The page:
The City of Shanghai has announced TLS Landscape Architecture, Berkeley, California as the winner of an international competition for the Sanlin Bund Ecological Park in Shanghai.
This new 241-hectare urban park is part of a key civic initiative encircling the city to create major “Green Lungs” and combat the effects of global warming in a city of 24 million with exploding urban density. The park is anchored on the Huangpu waterfront (New Bund) with a great festival plaza and landmark arch framing views into the park and a new mountain overlook containing an art museum.
The park is about “working the land” and is energized by weaving together diverse strands of Sanlin culture – symbolized by the local “drunken lion dance”.
The park is given life by a constantly varying topography of hills and valleys utilizing harvested rubble and fill from on-site urban demolition and housing and underground garage construction. This shifting topography organizes site hydrology and allows for the greatest degree of biodiversity and multiple ecosystem cultivation including Cypress bogs, aquatic gardens, emergent wetlands, lowland meadows, and vast upland forests. Much of the park is covered in this dense native forest which frames a series of “valleys” each with a programmatic focus including urban sports, sustainable farming with rustic lodge, sculpture park, children’s ecological learning center, and wind harvesting.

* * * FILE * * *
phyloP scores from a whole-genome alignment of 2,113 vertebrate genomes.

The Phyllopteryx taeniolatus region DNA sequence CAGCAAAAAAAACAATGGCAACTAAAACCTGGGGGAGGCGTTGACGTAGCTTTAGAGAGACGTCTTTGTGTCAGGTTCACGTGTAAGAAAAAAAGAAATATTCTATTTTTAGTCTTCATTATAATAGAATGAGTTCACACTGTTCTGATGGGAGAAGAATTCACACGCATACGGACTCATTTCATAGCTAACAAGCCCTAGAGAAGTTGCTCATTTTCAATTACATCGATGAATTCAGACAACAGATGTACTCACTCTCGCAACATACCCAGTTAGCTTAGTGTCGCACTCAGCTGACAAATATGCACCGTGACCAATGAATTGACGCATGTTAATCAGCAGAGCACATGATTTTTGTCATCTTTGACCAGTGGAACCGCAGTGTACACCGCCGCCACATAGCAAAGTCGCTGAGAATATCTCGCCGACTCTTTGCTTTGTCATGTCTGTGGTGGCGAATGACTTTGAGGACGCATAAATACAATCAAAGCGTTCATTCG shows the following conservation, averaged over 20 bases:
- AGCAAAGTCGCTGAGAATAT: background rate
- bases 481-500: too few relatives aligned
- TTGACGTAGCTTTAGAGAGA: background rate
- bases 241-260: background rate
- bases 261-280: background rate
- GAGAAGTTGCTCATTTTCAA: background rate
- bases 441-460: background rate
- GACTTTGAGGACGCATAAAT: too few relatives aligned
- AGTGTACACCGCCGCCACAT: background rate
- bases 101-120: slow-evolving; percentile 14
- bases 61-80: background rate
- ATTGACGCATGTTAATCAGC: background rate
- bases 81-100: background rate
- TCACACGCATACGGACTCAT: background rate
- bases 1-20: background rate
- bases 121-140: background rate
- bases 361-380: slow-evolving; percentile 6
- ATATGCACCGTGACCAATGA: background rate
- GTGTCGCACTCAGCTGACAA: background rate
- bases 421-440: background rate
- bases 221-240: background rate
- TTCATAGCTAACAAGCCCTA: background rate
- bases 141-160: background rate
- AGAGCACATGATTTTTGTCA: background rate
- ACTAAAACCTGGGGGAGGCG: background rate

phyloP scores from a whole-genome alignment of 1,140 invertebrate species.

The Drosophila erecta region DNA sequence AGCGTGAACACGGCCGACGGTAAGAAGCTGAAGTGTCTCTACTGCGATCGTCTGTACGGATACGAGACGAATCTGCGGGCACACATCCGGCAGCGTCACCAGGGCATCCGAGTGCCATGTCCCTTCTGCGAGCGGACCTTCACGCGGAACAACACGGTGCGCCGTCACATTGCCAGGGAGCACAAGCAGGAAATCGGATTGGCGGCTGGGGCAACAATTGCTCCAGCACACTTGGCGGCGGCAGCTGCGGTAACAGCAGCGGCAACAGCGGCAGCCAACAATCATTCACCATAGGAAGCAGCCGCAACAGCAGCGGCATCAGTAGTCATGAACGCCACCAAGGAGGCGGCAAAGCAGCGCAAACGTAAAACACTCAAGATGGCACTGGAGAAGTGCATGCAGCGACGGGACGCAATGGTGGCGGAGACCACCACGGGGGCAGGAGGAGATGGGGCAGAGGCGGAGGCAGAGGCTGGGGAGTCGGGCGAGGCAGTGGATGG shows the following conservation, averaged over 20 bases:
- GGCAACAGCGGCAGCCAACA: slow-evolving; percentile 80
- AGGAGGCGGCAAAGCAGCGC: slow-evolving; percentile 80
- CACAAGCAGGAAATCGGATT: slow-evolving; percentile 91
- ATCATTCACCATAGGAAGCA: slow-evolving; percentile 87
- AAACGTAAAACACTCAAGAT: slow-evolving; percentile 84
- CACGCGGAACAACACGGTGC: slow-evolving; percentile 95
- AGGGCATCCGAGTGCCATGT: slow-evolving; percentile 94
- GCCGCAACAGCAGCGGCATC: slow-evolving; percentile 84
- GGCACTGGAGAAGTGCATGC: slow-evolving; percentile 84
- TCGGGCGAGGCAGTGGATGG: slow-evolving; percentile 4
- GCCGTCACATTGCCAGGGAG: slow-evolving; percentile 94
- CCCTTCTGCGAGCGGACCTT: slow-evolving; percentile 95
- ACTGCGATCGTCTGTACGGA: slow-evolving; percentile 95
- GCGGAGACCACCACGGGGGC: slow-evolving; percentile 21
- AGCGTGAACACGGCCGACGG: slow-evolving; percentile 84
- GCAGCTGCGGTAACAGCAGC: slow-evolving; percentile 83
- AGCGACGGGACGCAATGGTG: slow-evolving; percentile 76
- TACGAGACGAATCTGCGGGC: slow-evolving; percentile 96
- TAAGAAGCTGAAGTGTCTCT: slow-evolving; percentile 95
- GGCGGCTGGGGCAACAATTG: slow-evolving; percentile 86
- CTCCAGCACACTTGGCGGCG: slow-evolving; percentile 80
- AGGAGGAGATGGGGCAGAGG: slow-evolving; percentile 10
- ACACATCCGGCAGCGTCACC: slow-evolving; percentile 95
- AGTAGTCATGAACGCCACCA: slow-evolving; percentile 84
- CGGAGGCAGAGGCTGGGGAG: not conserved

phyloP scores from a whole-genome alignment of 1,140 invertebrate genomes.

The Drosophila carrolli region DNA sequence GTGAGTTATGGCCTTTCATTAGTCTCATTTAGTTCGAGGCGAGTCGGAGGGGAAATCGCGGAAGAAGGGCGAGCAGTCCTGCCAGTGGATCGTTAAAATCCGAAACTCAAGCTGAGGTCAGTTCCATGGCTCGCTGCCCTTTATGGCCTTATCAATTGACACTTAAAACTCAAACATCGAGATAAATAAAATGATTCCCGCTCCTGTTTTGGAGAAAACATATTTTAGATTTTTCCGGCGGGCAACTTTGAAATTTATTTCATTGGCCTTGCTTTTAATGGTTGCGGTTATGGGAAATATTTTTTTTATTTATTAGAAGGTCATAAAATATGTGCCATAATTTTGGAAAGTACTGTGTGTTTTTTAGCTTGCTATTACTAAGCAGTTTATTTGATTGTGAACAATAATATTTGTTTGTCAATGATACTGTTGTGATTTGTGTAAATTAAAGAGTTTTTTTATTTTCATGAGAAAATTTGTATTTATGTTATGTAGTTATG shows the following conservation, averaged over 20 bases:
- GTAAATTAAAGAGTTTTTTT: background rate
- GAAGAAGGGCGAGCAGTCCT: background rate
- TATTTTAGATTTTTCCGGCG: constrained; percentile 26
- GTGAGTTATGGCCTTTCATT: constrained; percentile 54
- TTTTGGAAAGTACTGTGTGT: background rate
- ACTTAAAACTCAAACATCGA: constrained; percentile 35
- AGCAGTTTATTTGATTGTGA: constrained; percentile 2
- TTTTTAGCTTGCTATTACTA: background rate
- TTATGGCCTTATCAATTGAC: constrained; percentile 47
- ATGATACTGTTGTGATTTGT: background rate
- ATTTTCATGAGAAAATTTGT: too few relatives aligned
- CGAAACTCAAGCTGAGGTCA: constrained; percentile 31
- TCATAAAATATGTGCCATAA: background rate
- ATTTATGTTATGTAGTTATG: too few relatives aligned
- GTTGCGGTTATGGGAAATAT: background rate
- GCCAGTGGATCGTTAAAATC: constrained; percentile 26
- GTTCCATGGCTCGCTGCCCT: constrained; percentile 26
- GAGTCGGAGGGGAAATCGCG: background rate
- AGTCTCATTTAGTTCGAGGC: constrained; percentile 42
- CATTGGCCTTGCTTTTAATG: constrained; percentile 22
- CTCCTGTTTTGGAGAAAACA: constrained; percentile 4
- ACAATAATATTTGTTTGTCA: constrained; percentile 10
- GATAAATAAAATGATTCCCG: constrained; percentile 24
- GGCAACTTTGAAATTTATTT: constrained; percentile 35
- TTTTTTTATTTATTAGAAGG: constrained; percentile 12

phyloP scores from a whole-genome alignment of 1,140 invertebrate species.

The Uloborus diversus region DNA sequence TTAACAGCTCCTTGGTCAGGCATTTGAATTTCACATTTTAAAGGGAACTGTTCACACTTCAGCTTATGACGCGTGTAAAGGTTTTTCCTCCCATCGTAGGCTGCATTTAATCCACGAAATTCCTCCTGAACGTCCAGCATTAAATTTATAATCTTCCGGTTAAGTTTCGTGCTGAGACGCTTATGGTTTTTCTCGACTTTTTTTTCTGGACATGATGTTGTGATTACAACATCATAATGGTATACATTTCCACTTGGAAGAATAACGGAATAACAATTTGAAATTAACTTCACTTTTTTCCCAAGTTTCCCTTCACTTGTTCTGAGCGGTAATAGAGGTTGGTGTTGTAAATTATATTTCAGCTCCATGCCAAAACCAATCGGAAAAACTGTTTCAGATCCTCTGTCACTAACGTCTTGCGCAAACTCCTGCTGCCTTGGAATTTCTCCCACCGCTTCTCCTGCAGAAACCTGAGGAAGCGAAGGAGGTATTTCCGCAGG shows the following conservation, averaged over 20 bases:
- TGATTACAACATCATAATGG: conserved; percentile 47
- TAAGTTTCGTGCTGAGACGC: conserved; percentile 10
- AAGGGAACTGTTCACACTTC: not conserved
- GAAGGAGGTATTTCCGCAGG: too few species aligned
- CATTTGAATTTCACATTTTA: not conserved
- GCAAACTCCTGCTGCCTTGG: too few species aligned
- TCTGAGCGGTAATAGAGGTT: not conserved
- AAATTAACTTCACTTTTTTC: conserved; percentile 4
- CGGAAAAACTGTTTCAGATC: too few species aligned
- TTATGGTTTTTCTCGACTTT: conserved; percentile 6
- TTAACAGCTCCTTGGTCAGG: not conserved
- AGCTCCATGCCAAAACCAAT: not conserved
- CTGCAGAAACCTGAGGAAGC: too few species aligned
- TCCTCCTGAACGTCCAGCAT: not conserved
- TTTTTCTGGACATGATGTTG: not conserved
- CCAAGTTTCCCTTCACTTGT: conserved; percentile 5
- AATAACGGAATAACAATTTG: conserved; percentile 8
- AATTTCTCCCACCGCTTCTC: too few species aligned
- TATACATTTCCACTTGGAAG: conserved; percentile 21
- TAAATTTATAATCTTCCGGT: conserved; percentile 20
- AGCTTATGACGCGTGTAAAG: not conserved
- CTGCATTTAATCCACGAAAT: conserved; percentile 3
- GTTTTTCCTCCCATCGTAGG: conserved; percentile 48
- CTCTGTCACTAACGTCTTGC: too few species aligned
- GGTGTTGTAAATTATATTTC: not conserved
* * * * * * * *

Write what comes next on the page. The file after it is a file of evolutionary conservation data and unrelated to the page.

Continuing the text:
The topo design is also carefully shaped to funnel summer breezes through living areas and adjacent areas of the city as well as to block cold winter winds.
Slow Traffic System
A park-wide system of pedestrian bridges span from knoll to knoll over roads allowing pedestrians and bikers to circumnavigate the vast park without encountering cars.
New and proposed canals as well as seasonal streams and ponds are laced throughout the park to create a massive bio-filtering response to the governments’ call for a “Sponge City”. This system cleans canals and runoff as well as retaining and infiltrating rainfall to mitigate the frequent flooding typical of overnight urbanization. In an area once widely known for its riverfront farming, fishing, and nurseries, the land is returned to cultivation – this time by farming native ecosystems.